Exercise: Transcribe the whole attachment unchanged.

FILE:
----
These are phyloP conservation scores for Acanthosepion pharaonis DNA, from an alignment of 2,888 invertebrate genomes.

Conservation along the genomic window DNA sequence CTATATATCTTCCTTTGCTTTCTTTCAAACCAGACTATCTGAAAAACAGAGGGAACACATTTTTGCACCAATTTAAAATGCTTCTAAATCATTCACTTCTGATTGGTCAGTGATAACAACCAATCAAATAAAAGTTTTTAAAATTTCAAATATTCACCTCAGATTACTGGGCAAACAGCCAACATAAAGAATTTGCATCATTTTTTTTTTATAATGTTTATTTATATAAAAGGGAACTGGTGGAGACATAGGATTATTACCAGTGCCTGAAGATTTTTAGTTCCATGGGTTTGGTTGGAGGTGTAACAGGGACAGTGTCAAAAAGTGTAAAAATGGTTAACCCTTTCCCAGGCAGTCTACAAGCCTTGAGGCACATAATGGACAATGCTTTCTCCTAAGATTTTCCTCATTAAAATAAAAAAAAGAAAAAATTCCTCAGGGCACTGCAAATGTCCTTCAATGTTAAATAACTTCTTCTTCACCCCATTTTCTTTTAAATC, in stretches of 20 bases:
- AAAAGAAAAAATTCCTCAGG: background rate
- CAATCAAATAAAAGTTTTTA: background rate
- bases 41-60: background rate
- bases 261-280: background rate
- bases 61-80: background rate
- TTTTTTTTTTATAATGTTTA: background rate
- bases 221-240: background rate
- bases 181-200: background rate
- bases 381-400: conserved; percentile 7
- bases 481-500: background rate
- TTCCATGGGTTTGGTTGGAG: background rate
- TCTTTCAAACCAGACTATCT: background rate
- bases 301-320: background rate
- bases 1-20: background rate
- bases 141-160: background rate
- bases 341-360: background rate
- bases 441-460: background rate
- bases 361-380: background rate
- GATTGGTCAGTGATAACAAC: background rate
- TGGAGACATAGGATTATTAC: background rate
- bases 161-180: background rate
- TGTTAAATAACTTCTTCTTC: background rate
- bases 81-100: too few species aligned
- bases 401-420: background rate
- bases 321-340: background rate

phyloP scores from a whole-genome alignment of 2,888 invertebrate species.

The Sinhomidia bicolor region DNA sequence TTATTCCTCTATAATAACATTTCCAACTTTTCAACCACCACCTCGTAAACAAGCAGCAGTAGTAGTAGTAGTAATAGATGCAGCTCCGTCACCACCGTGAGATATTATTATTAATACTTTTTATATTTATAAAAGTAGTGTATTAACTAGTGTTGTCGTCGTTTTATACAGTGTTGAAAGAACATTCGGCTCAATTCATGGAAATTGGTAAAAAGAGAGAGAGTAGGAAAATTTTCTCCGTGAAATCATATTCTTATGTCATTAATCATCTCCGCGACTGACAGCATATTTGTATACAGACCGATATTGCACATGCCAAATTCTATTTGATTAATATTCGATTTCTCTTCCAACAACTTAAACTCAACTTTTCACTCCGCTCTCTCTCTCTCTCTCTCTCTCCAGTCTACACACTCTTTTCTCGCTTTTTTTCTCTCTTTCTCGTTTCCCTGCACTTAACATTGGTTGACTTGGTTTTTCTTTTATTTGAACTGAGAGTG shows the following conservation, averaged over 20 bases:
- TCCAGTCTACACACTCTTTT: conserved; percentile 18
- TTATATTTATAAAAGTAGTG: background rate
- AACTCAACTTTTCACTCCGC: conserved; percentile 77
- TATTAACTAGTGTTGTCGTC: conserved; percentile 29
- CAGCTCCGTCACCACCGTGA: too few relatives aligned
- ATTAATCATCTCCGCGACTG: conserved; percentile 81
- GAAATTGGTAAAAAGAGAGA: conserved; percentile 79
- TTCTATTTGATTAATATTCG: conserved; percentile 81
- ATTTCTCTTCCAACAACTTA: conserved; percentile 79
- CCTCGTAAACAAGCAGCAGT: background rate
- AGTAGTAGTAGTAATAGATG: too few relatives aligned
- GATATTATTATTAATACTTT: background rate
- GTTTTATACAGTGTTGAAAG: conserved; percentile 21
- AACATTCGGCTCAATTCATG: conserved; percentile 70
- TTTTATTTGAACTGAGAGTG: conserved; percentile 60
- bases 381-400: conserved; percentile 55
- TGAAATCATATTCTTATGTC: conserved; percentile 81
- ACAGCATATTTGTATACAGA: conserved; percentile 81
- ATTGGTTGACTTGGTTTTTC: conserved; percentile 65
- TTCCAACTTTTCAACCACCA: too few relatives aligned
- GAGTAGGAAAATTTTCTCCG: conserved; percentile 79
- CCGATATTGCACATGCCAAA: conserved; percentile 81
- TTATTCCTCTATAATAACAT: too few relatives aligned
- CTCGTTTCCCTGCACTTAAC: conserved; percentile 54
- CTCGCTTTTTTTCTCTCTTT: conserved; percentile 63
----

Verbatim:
These are phyloP conservation scores for Acanthosepion pharaonis DNA, from an alignment of 2,888 invertebrate genomes.

Conservation along the genomic window DNA sequence CTATATATCTTCCTTTGCTTTCTTTCAAACCAGACTATCTGAAAAACAGAGGGAACACATTTTTGCACCAATTTAAAATGCTTCTAAATCATTCACTTCTGATTGGTCAGTGATAACAACCAATCAAATAAAAGTTTTTAAAATTTCAAATATTCACCTCAGATTACTGGGCAAACAGCCAACATAAAGAATTTGCATCATTTTTTTTTTATAATGTTTATTTATATAAAAGGGAACTGGTGGAGACATAGGATTATTACCAGTGCCTGAAGATTTTTAGTTCCATGGGTTTGGTTGGAGGTGTAACAGGGACAGTGTCAAAAAGTGTAAAAATGGTTAACCCTTTCCCAGGCAGTCTACAAGCCTTGAGGCACATAATGGACAATGCTTTCTCCTAAGATTTTCCTCATTAAAATAAAAAAAAGAAAAAATTCCTCAGGGCACTGCAAATGTCCTTCAATGTTAAATAACTTCTTCTTCACCCCATTTTCTTTTAAATC, in stretches of 20 bases:
- AAAAGAAAAAATTCCTCAGG: background rate
- CAATCAAATAAAAGTTTTTA: background rate
- bases 41-60: background rate
- bases 261-280: background rate
- bases 61-80: background rate
- TTTTTTTTTTATAATGTTTA: background rate
- bases 221-240: background rate
- bases 181-200: background rate
- bases 381-400: conserved; percentile 7
- bases 481-500: background rate
- TTCCATGGGTTTGGTTGGAG: background rate
- TCTTTCAAACCAGACTATCT: background rate
- bases 301-320: background rate
- bases 1-20: background rate
- bases 141-160: background rate
- bases 341-360: background rate
- bases 441-460: background rate
- bases 361-380: background rate
- GATTGGTCAGTGATAACAAC: background rate
- TGGAGACATAGGATTATTAC: background rate
- bases 161-180: background rate
- TGTTAAATAACTTCTTCTTC: background rate
- bases 81-100: too few species aligned
- bases 401-420: background rate
- bases 321-340: background rate

phyloP scores from a whole-genome alignment of 2,888 invertebrate species.

The Sinhomidia bicolor region DNA sequence TTATTCCTCTATAATAACATTTCCAACTTTTCAACCACCACCTCGTAAACAAGCAGCAGTAGTAGTAGTAGTAATAGATGCAGCTCCGTCACCACCGTGAGATATTATTATTAATACTTTTTATATTTATAAAAGTAGTGTATTAACTAGTGTTGTCGTCGTTTTATACAGTGTTGAAAGAACATTCGGCTCAATTCATGGAAATTGGTAAAAAGAGAGAGAGTAGGAAAATTTTCTCCGTGAAATCATATTCTTATGTCATTAATCATCTCCGCGACTGACAGCATATTTGTATACAGACCGATATTGCACATGCCAAATTCTATTTGATTAATATTCGATTTCTCTTCCAACAACTTAAACTCAACTTTTCACTCCGCTCTCTCTCTCTCTCTCTCTCTCCAGTCTACACACTCTTTTCTCGCTTTTTTTCTCTCTTTCTCGTTTCCCTGCACTTAACATTGGTTGACTTGGTTTTTCTTTTATTTGAACTGAGAGTG shows the following conservation, averaged over 20 bases:
- TCCAGTCTACACACTCTTTT: conserved; percentile 18
- TTATATTTATAAAAGTAGTG: background rate
- AACTCAACTTTTCACTCCGC: conserved; percentile 77
- TATTAACTAGTGTTGTCGTC: conserved; percentile 29
- CAGCTCCGTCACCACCGTGA: too few relatives aligned
- ATTAATCATCTCCGCGACTG: conserved; percentile 81
- GAAATTGGTAAAAAGAGAGA: conserved; percentile 79
- TTCTATTTGATTAATATTCG: conserved; percentile 81
- ATTTCTCTTCCAACAACTTA: conserved; percentile 79
- CCTCGTAAACAAGCAGCAGT: background rate
- AGTAGTAGTAGTAATAGATG: too few relatives aligned
- GATATTATTATTAATACTTT: background rate
- GTTTTATACAGTGTTGAAAG: conserved; percentile 21
- AACATTCGGCTCAATTCATG: conserved; percentile 70
- TTTTATTTGAACTGAGAGTG: conserved; percentile 60
- bases 381-400: conserved; percentile 55
- TGAAATCATATTCTTATGTC: conserved; percentile 81
- ACAGCATATTTGTATACAGA: conserved; percentile 81
- ATTGGTTGACTTGGTTTTTC: conserved; percentile 65
- TTCCAACTTTTCAACCACCA: too few relatives aligned
- GAGTAGGAAAATTTTCTCCG: conserved; percentile 79
- CCGATATTGCACATGCCAAA: conserved; percentile 81
- TTATTCCTCTATAATAACAT: too few relatives aligned
- CTCGTTTCCCTGCACTTAAC: conserved; percentile 54
- CTCGCTTTTTTTCTCTCTTT: conserved; percentile 63